# naginterfaces.library.sparseig.complex_​option¶

naginterfaces.library.sparseig.complex_option(optstr, comm, io_manager=None)[source]

complex_option is an option setting function in a suite of functions consisting of complex_init(), complex_iter(), complex_proc(), complex_option and complex_monit(); it supplies individual options to complex_iter() and complex_proc(). complex_option is also an option setting function in a suite of functions consisting of complex_option, complex_band_init() and complex_band_solve(); it supplies individual options to complex_band_solve().

The initialization function for the appropriate suite, complex_init() or complex_band_init(), must have been called prior to calling complex_option.

Note: this function uses optional algorithmic parameters, see also: complex_iter(), complex_proc(), complex_band_solve(), complex_init(), complex_band_init().

For full information please refer to the NAG Library document for f12ar

https://www.nag.com/numeric/nl/nagdoc_28.5/flhtml/f12/f12arf.html

Parameters
optstrstr

A single valid option string (as described in Notes and Other Parameters).

commdict, communication object, modified in place

Communication structure.

This argument must have been initialized by a prior call to complex_init() or complex_band_init().

io_managerFileObjManager, optional

Manager for I/O in this routine.

Other Parameters

Default

‘Defaults’valueless

This special keyword may be used to reset all options to their default values.

‘Exact Shifts’valueless

Default

During the Arnoldi iterative process, shifts are applied as part of the implicit restarting scheme. The shift strategy used by default and selected by the option ‘Exact Shifts’ is strongly recommended over the alternative ‘Supplied Shifts’ and will always be used by complex_band_solve().

If ‘Exact Shifts’ are used then these are computed internally by the algorithm in the implicit restarting scheme. This strategy is generally effective and cheaper to apply in terms of number of operations than using explicit shifts.

If ‘Supplied Shifts’ are used then, during the Arnoldi iterative process, you must supply shifts through array arguments of complex_iter() when complex_iter() returns with ; the complex shifts are returned in (or in when the option is set). This option should only be used if you are an experienced user since this requires some algorithmic knowledge and because more operations are usually required than for the implicit shift scheme. Details on the use of explicit shifts and further references on shift strategies are available in Lehoucq et al. (1998).

‘Supplied Shifts’valueless

During the Arnoldi iterative process, shifts are applied as part of the implicit restarting scheme. The shift strategy used by default and selected by the option ‘Exact Shifts’ is strongly recommended over the alternative ‘Supplied Shifts’ and will always be used by complex_band_solve().

If ‘Exact Shifts’ are used then these are computed internally by the algorithm in the implicit restarting scheme. This strategy is generally effective and cheaper to apply in terms of number of operations than using explicit shifts.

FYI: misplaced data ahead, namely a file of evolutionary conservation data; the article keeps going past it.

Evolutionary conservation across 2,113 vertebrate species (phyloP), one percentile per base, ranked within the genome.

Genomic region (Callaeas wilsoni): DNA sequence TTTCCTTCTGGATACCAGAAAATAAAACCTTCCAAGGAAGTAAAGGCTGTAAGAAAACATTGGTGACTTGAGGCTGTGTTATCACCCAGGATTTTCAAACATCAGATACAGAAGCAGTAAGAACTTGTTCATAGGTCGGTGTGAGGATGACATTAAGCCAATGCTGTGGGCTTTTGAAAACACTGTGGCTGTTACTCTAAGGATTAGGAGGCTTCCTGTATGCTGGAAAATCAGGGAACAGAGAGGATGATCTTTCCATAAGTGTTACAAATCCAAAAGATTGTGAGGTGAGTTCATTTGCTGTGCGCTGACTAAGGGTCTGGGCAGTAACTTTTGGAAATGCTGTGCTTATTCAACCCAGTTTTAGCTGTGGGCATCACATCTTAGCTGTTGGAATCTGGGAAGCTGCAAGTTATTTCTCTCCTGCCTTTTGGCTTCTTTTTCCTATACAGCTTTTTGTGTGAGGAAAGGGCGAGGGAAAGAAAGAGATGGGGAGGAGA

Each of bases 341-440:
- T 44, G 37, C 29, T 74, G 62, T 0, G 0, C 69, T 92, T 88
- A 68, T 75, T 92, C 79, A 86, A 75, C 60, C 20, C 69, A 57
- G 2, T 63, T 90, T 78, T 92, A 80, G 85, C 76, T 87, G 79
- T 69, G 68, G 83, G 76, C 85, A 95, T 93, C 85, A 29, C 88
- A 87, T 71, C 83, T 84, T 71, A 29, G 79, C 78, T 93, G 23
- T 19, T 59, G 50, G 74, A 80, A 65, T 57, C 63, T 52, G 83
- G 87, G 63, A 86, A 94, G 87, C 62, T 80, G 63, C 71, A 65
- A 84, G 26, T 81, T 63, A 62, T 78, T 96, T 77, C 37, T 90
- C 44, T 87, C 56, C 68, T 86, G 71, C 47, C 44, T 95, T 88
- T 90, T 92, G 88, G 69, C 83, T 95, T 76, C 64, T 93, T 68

If ‘Supplied Shifts’ are used then, during the Arnoldi iterative process, you must supply shifts through array arguments of complex_iter() when complex_iter() returns with ; the complex shifts are returned in (or in when the option is set). This option should only be used if you are an experienced user since this requires some algorithmic knowledge and because more operations are usually required than for the implicit shift scheme. Details on the use of explicit shifts and further references on shift strategies are available in Lehoucq et al. (1998).

‘Iteration Limit’int

Default

The limit on the number of Arnoldi iterations that can be performed before complex_iter() or complex_band_solve() exits. If not all requested eigenvalues have converged to within ‘Tolerance’ and the number of Arnoldi iterations has reached this limit then complex_iter() or complex_band_solve() exits with an error; complex_band_solve() returns the number of converged eigenvalues, the converged eigenvalues and, if requested, the corresponding eigenvectors, while complex_proc() can be called subsequent to complex_iter() to do the same.

‘Largest Magnitude’valueless

Default

The Arnoldi iterative method converges on a number of eigenvalues with given properties. The default is for complex_iter() or complex_band_solve() to compute the eigenvalues of largest magnitude using ‘Largest Magnitude’. Alternatively, eigenvalues may be chosen which have ‘Largest Real’ part, ‘Largest Imaginary’ part, ‘Smallest Magnitude’, ‘Smallest Real’ part or ‘Smallest Imaginary’ part.

Note that these options select the eigenvalue properties for eigenvalues of (and for ‘Generalized’ problems), the linear operator determined by the computational mode and problem type.

‘Largest Imaginary’valueless

The Arnoldi iterative method converges on a number of eigenvalues with given properties. The default is for complex_iter() or complex_band_solve() to compute the eigenvalues of largest magnitude using ‘Largest Magnitude’. Alternatively, eigenvalues may be chosen which have ‘Largest Real’ part, ‘Largest Imaginary’ part, ‘Smallest Magnitude’, ‘Smallest Real’ part or ‘Smallest Imaginary’ part.

Note that these options select the eigenvalue properties for eigenvalues of (and for ‘Generalized’ problems), the linear operator determined by the computational mode and problem type.

‘Largest Real’valueless

The Arnoldi iterative method converges on a number of eigenvalues with given properties. The default is for complex_iter() or complex_band_solve() to compute the eigenvalues of largest magnitude using ‘Largest Magnitude’. Alternatively, eigenvalues may be chosen which have ‘Largest Real’ part, ‘Largest Imaginary’ part, ‘Smallest Magnitude’, ‘Smallest Real’ part or ‘Smallest Imaginary’ part.

Note that these options select the eigenvalue properties for eigenvalues of (and for ‘Generalized’ problems), the linear operator determined by the computational mode and problem type.

‘Smallest Imaginary’valueless